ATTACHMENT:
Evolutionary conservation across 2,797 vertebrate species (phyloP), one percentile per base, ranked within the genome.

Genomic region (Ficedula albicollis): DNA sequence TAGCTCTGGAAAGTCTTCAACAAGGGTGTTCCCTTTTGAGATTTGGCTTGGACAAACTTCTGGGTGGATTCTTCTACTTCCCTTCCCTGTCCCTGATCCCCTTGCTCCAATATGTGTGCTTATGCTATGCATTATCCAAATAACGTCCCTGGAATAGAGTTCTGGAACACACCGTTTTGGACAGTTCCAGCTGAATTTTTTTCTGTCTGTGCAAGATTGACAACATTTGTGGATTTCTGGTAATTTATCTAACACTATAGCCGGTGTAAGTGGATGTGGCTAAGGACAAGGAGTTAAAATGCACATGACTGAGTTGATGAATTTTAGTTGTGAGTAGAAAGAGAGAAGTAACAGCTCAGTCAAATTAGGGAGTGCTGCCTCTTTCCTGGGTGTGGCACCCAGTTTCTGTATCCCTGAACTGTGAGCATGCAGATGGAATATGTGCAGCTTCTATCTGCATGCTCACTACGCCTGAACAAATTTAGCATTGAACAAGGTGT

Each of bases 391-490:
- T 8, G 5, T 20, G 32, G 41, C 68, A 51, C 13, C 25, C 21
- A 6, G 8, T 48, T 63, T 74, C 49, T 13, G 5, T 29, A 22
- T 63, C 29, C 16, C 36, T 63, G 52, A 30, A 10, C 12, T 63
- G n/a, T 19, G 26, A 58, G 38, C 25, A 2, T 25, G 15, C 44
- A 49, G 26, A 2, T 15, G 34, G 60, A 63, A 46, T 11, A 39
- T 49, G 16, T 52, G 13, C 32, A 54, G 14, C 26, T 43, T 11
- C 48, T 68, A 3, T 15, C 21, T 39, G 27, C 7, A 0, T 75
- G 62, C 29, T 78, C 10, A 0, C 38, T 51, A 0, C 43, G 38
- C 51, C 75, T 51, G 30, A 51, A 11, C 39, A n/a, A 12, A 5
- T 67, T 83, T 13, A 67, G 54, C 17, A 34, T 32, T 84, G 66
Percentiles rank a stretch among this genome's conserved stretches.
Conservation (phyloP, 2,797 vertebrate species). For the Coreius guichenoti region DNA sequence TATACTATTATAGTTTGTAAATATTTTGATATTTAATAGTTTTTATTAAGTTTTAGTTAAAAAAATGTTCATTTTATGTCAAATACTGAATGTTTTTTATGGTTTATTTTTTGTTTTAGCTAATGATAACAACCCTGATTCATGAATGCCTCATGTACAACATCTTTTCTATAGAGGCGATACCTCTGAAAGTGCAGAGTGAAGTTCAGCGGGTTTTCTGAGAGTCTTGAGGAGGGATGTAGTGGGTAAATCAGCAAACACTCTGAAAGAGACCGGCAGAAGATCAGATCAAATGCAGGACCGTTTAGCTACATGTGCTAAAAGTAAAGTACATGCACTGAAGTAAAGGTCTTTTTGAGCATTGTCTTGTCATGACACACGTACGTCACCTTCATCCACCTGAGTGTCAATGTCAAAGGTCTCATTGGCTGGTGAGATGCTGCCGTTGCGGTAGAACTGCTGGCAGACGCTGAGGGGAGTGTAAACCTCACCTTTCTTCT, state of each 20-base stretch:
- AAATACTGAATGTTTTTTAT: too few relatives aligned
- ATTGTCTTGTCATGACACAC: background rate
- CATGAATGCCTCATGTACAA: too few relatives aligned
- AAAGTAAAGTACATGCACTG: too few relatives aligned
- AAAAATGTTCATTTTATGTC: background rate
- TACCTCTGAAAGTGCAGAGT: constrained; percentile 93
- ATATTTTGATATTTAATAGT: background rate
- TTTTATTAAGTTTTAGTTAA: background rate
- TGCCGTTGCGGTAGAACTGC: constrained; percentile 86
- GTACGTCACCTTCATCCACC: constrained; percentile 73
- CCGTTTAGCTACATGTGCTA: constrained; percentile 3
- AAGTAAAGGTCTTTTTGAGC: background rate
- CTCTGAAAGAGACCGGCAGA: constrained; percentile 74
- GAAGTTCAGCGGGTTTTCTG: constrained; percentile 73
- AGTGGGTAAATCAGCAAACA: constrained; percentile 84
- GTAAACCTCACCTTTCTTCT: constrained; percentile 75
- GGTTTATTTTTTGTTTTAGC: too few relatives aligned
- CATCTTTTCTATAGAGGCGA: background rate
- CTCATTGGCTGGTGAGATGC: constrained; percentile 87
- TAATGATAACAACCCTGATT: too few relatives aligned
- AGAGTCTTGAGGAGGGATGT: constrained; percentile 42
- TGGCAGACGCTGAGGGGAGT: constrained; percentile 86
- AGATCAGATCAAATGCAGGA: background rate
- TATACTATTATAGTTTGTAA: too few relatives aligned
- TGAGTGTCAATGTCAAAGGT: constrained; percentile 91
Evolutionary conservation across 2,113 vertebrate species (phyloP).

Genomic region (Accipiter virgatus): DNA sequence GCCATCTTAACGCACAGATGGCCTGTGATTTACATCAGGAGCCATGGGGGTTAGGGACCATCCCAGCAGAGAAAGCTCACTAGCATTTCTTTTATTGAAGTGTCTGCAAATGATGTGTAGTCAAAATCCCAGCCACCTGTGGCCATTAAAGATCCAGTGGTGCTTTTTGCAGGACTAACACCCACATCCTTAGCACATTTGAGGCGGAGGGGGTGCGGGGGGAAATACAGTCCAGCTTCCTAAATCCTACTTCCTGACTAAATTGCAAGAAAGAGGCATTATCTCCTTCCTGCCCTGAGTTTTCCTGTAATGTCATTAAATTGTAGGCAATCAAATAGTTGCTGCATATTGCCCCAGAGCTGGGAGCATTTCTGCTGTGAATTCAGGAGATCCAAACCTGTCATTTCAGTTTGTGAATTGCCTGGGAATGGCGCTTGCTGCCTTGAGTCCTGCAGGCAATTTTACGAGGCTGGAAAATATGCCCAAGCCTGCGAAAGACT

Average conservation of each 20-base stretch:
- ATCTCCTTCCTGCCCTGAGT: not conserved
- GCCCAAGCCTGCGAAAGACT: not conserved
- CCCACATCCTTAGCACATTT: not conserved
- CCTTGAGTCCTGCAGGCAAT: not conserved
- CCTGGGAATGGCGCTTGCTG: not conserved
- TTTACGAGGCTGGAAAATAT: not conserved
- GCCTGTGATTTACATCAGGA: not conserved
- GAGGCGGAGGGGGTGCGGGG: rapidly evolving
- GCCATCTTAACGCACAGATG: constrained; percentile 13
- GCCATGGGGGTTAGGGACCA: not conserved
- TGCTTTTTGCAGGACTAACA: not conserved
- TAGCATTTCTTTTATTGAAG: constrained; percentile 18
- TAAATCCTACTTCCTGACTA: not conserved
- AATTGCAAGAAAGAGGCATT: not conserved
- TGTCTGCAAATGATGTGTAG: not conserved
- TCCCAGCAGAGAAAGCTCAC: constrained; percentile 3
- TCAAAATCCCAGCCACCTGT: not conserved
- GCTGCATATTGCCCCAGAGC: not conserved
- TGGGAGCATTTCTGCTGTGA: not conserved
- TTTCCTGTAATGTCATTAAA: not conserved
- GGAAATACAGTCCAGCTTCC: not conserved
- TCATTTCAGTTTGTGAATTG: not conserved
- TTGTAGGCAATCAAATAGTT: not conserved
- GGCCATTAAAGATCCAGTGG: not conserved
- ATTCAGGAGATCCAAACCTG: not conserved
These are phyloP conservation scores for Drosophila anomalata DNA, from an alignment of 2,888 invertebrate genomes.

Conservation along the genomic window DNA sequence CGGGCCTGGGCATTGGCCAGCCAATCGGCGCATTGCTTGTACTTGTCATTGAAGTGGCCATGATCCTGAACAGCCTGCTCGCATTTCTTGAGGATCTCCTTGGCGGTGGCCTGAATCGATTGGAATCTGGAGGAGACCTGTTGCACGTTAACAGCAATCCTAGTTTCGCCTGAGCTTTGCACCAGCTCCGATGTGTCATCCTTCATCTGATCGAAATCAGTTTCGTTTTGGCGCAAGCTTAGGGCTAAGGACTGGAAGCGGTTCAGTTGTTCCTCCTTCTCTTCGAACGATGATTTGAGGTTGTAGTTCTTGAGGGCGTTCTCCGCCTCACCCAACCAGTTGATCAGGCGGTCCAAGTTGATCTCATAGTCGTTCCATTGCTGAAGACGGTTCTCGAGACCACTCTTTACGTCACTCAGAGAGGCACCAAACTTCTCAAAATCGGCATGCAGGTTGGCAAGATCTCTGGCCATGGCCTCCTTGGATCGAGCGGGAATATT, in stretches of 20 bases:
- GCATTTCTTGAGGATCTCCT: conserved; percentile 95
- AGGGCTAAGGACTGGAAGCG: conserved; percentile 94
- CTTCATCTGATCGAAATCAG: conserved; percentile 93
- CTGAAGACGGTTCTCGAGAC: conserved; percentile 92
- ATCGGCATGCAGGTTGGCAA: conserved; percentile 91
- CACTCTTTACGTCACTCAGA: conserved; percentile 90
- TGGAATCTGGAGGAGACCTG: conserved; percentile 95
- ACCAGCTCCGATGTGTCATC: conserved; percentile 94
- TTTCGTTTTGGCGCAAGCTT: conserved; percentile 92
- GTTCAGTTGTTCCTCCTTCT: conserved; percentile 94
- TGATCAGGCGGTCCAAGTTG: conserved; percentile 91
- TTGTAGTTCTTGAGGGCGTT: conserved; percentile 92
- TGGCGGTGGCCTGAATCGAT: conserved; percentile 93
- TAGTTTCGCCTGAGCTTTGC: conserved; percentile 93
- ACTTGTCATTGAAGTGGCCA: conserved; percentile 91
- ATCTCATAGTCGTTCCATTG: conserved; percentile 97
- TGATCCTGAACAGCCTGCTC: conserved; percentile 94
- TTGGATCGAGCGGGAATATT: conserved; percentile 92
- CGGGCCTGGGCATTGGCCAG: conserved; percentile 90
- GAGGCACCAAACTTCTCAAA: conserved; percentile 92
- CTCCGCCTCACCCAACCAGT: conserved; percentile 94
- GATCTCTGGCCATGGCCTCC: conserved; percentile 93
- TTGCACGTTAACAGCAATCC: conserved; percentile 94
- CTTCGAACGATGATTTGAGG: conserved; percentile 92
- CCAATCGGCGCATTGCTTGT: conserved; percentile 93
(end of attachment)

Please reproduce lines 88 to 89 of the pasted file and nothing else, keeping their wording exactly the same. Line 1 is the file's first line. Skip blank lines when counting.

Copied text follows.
- TTGGATCGAGCGGGAATATT: conserved; percentile 92
- CGGGCCTGGGCATTGGCCAG: conserved; percentile 90